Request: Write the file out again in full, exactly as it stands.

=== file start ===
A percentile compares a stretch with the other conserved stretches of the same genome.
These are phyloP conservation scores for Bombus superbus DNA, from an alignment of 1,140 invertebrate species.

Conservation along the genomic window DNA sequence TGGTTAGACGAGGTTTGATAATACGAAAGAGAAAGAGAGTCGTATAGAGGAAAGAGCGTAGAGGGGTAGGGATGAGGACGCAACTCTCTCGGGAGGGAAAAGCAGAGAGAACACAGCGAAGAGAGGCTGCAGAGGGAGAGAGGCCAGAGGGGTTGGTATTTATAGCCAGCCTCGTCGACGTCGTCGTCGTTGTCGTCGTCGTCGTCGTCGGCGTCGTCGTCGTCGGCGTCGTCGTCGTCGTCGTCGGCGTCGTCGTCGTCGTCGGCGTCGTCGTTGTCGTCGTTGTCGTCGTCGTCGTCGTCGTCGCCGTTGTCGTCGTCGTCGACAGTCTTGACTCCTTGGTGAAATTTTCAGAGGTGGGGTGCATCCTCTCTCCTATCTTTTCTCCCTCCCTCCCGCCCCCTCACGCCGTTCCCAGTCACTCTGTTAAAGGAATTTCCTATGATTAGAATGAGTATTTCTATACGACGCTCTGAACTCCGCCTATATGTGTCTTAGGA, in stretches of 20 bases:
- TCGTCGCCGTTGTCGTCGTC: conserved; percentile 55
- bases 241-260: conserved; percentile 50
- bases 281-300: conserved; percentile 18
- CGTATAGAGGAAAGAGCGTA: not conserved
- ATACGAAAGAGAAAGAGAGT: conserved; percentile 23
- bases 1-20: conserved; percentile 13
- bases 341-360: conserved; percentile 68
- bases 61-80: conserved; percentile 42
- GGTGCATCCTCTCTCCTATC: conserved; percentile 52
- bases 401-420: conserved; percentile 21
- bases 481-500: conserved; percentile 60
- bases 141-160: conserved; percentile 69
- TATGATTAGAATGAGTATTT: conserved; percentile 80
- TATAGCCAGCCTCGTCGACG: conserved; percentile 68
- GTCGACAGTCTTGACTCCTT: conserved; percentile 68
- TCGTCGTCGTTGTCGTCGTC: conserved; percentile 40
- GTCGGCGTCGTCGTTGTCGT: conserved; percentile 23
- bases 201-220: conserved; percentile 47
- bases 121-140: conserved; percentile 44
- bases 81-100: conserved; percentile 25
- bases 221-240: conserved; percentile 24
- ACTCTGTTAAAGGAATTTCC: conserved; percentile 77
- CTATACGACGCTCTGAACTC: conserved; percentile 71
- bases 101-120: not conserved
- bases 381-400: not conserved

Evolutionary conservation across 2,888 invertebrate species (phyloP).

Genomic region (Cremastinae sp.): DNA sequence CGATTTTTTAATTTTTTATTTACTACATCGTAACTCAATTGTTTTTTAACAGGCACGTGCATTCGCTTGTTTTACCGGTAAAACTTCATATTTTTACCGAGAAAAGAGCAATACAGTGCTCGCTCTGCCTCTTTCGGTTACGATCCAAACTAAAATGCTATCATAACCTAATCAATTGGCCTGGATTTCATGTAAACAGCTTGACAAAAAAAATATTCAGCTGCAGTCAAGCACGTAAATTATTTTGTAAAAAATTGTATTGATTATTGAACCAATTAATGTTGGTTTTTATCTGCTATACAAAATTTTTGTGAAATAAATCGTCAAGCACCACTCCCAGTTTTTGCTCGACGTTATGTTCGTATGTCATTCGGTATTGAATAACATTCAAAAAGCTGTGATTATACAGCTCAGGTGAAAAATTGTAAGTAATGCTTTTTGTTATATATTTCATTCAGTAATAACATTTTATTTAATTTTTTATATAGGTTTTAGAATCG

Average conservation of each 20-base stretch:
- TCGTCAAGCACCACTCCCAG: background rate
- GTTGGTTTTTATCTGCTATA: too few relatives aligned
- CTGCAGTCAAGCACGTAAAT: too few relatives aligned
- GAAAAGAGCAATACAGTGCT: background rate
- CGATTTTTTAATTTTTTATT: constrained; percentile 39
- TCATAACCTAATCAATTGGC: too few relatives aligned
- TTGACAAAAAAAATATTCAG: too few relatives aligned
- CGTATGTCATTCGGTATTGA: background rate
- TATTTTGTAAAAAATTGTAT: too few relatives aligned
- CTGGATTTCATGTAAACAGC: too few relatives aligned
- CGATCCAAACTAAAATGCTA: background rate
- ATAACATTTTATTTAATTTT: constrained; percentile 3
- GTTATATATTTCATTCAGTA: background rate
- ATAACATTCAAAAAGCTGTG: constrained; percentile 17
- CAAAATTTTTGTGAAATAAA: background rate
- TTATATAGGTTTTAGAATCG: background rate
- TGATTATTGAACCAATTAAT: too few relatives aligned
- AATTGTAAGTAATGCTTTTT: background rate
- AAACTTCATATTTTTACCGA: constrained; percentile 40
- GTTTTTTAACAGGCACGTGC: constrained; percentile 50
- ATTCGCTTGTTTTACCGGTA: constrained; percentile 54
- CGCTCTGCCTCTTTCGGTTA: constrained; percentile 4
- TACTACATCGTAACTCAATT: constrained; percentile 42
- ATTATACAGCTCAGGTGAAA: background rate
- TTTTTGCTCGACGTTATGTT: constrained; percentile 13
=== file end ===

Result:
A percentile compares a stretch with the other conserved stretches of the same genome.
These are phyloP conservation scores for Bombus superbus DNA, from an alignment of 1,140 invertebrate species.

Conservation along the genomic window DNA sequence TGGTTAGACGAGGTTTGATAATACGAAAGAGAAAGAGAGTCGTATAGAGGAAAGAGCGTAGAGGGGTAGGGATGAGGACGCAACTCTCTCGGGAGGGAAAAGCAGAGAGAACACAGCGAAGAGAGGCTGCAGAGGGAGAGAGGCCAGAGGGGTTGGTATTTATAGCCAGCCTCGTCGACGTCGTCGTCGTTGTCGTCGTCGTCGTCGTCGGCGTCGTCGTCGTCGGCGTCGTCGTCGTCGTCGTCGGCGTCGTCGTCGTCGTCGGCGTCGTCGTTGTCGTCGTTGTCGTCGTCGTCGTCGTCGTCGCCGTTGTCGTCGTCGTCGACAGTCTTGACTCCTTGGTGAAATTTTCAGAGGTGGGGTGCATCCTCTCTCCTATCTTTTCTCCCTCCCTCCCGCCCCCTCACGCCGTTCCCAGTCACTCTGTTAAAGGAATTTCCTATGATTAGAATGAGTATTTCTATACGACGCTCTGAACTCCGCCTATATGTGTCTTAGGA, in stretches of 20 bases:
- TCGTCGCCGTTGTCGTCGTC: conserved; percentile 55
- bases 241-260: conserved; percentile 50
- bases 281-300: conserved; percentile 18
- CGTATAGAGGAAAGAGCGTA: not conserved
- ATACGAAAGAGAAAGAGAGT: conserved; percentile 23
- bases 1-20: conserved; percentile 13
- bases 341-360: conserved; percentile 68
- bases 61-80: conserved; percentile 42
- GGTGCATCCTCTCTCCTATC: conserved; percentile 52
- bases 401-420: conserved; percentile 21
- bases 481-500: conserved; percentile 60
- bases 141-160: conserved; percentile 69
- TATGATTAGAATGAGTATTT: conserved; percentile 80
- TATAGCCAGCCTCGTCGACG: conserved; percentile 68
- GTCGACAGTCTTGACTCCTT: conserved; percentile 68
- TCGTCGTCGTTGTCGTCGTC: conserved; percentile 40
- GTCGGCGTCGTCGTTGTCGT: conserved; percentile 23
- bases 201-220: conserved; percentile 47
- bases 121-140: conserved; percentile 44
- bases 81-100: conserved; percentile 25
- bases 221-240: conserved; percentile 24
- ACTCTGTTAAAGGAATTTCC: conserved; percentile 77
- CTATACGACGCTCTGAACTC: conserved; percentile 71
- bases 101-120: not conserved
- bases 381-400: not conserved

Evolutionary conservation across 2,888 invertebrate species (phyloP).

Genomic region (Cremastinae sp.): DNA sequence CGATTTTTTAATTTTTTATTTACTACATCGTAACTCAATTGTTTTTTAACAGGCACGTGCATTCGCTTGTTTTACCGGTAAAACTTCATATTTTTACCGAGAAAAGAGCAATACAGTGCTCGCTCTGCCTCTTTCGGTTACGATCCAAACTAAAATGCTATCATAACCTAATCAATTGGCCTGGATTTCATGTAAACAGCTTGACAAAAAAAATATTCAGCTGCAGTCAAGCACGTAAATTATTTTGTAAAAAATTGTATTGATTATTGAACCAATTAATGTTGGTTTTTATCTGCTATACAAAATTTTTGTGAAATAAATCGTCAAGCACCACTCCCAGTTTTTGCTCGACGTTATGTTCGTATGTCATTCGGTATTGAATAACATTCAAAAAGCTGTGATTATACAGCTCAGGTGAAAAATTGTAAGTAATGCTTTTTGTTATATATTTCATTCAGTAATAACATTTTATTTAATTTTTTATATAGGTTTTAGAATCG

Average conservation of each 20-base stretch:
- TCGTCAAGCACCACTCCCAG: background rate
- GTTGGTTTTTATCTGCTATA: too few relatives aligned
- CTGCAGTCAAGCACGTAAAT: too few relatives aligned
- GAAAAGAGCAATACAGTGCT: background rate
- CGATTTTTTAATTTTTTATT: constrained; percentile 39
- TCATAACCTAATCAATTGGC: too few relatives aligned
- TTGACAAAAAAAATATTCAG: too few relatives aligned
- CGTATGTCATTCGGTATTGA: background rate
- TATTTTGTAAAAAATTGTAT: too few relatives aligned
- CTGGATTTCATGTAAACAGC: too few relatives aligned
- CGATCCAAACTAAAATGCTA: background rate
- ATAACATTTTATTTAATTTT: constrained; percentile 3
- GTTATATATTTCATTCAGTA: background rate
- ATAACATTCAAAAAGCTGTG: constrained; percentile 17
- CAAAATTTTTGTGAAATAAA: background rate
- TTATATAGGTTTTAGAATCG: background rate
- TGATTATTGAACCAATTAAT: too few relatives aligned
- AATTGTAAGTAATGCTTTTT: background rate
- AAACTTCATATTTTTACCGA: constrained; percentile 40
- GTTTTTTAACAGGCACGTGC: constrained; percentile 50
- ATTCGCTTGTTTTACCGGTA: constrained; percentile 54
- CGCTCTGCCTCTTTCGGTTA: constrained; percentile 4
- TACTACATCGTAACTCAATT: constrained; percentile 42
- ATTATACAGCTCAGGTGAAA: background rate
- TTTTTGCTCGACGTTATGTT: constrained; percentile 13